Somatosensory comparison during haptic tracing

Erica J. Weiss, Martha Flanders

Research output: Contribution to journalArticlepeer-review

14 Scopus citations


Active sensing involves memory retrieval and updating as well as mechanisms that trigger corrections to the ongoing exploratory movement. The present study examined this process in a task where human subjects moved the index fingertip clockwise around the circumference of a virtual sphere created by a robotic device. The fingertip pressed into the sphere during the movement, and the subjects were to report slight differences in sphere size (or surface curvature), which occurred from trial to trial. During each 2- to 3-s trial, subjects gradually adjusted their speed and pressure according to the current surface curvature, achieving a consistent level of contact force in the last half of the exploration. The results demonstrate that subjects were gradually accumulating haptic information about curvature and, at the same time, gradually changing the motor commands for the movement. When subjects encountered an unexpected transition in curvature (from circular to flat), they reacted by abruptly decreasing contact force at a latency of about 50 ms. This short latency indicates that spinally mediated corrections are engaged during this task. The results support the hypothesis that during haptic exploration, the neural comparison between expected and actual somatosensory feedback takes places at multiple levels, including the spinal cord.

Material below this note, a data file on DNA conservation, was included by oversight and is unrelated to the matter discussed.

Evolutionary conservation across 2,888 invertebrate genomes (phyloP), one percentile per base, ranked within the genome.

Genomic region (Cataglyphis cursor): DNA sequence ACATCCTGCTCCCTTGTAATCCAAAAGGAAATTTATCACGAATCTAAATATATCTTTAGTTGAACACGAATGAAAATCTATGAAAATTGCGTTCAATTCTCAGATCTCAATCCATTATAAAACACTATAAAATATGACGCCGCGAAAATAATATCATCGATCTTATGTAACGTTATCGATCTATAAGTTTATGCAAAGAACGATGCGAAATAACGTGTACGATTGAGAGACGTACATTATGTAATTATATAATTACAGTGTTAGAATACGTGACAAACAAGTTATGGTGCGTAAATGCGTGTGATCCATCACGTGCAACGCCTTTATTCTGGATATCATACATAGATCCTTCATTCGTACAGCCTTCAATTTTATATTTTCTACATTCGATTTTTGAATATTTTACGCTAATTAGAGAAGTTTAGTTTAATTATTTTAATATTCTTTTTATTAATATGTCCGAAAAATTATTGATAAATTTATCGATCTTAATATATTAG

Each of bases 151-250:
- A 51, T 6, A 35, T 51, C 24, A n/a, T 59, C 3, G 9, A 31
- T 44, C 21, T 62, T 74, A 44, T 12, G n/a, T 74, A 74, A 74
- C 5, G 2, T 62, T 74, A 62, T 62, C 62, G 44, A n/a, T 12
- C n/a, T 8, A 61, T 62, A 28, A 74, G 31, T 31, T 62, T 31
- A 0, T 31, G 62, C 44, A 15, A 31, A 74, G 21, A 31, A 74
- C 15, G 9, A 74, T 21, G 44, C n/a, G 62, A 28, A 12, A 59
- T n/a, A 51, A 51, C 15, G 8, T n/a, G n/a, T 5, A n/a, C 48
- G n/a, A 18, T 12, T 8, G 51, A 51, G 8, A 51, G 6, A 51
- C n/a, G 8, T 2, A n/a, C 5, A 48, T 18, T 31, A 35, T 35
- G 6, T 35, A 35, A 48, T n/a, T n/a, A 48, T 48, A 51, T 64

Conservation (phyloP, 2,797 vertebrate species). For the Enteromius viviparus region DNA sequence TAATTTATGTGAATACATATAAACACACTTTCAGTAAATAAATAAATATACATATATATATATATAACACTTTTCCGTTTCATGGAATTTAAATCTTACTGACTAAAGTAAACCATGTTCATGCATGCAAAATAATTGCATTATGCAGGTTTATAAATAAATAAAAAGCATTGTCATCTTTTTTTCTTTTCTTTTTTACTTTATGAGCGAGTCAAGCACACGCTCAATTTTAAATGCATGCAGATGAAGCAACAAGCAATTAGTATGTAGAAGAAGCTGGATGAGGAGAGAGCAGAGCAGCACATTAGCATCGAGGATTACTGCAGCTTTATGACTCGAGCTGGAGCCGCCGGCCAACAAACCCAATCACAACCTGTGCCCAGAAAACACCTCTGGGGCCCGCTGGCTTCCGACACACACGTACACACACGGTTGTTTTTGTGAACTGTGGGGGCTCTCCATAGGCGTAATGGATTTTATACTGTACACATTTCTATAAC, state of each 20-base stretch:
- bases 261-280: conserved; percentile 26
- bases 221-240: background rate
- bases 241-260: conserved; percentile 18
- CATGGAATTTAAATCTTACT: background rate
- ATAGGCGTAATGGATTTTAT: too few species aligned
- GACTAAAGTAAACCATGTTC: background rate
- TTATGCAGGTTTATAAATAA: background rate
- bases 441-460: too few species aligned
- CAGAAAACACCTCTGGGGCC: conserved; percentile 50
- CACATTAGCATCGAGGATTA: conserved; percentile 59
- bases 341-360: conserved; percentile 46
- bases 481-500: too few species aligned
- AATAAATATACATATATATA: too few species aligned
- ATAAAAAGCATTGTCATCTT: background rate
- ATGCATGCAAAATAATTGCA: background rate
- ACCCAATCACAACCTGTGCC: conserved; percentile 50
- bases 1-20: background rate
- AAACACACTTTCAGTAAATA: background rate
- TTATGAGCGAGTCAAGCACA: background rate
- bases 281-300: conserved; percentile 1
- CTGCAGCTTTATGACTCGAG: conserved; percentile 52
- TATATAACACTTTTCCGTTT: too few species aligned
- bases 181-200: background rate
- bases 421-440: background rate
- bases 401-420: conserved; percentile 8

Original languageEnglish (US)
Pages (from-to)425-434
Number of pages10
JournalCerebral Cortex
Issue number2
StatePublished - Feb 2011


  • corticospinal system
  • forward model
  • long-latency reflex
  • sensory filtering
  • spinal reflex


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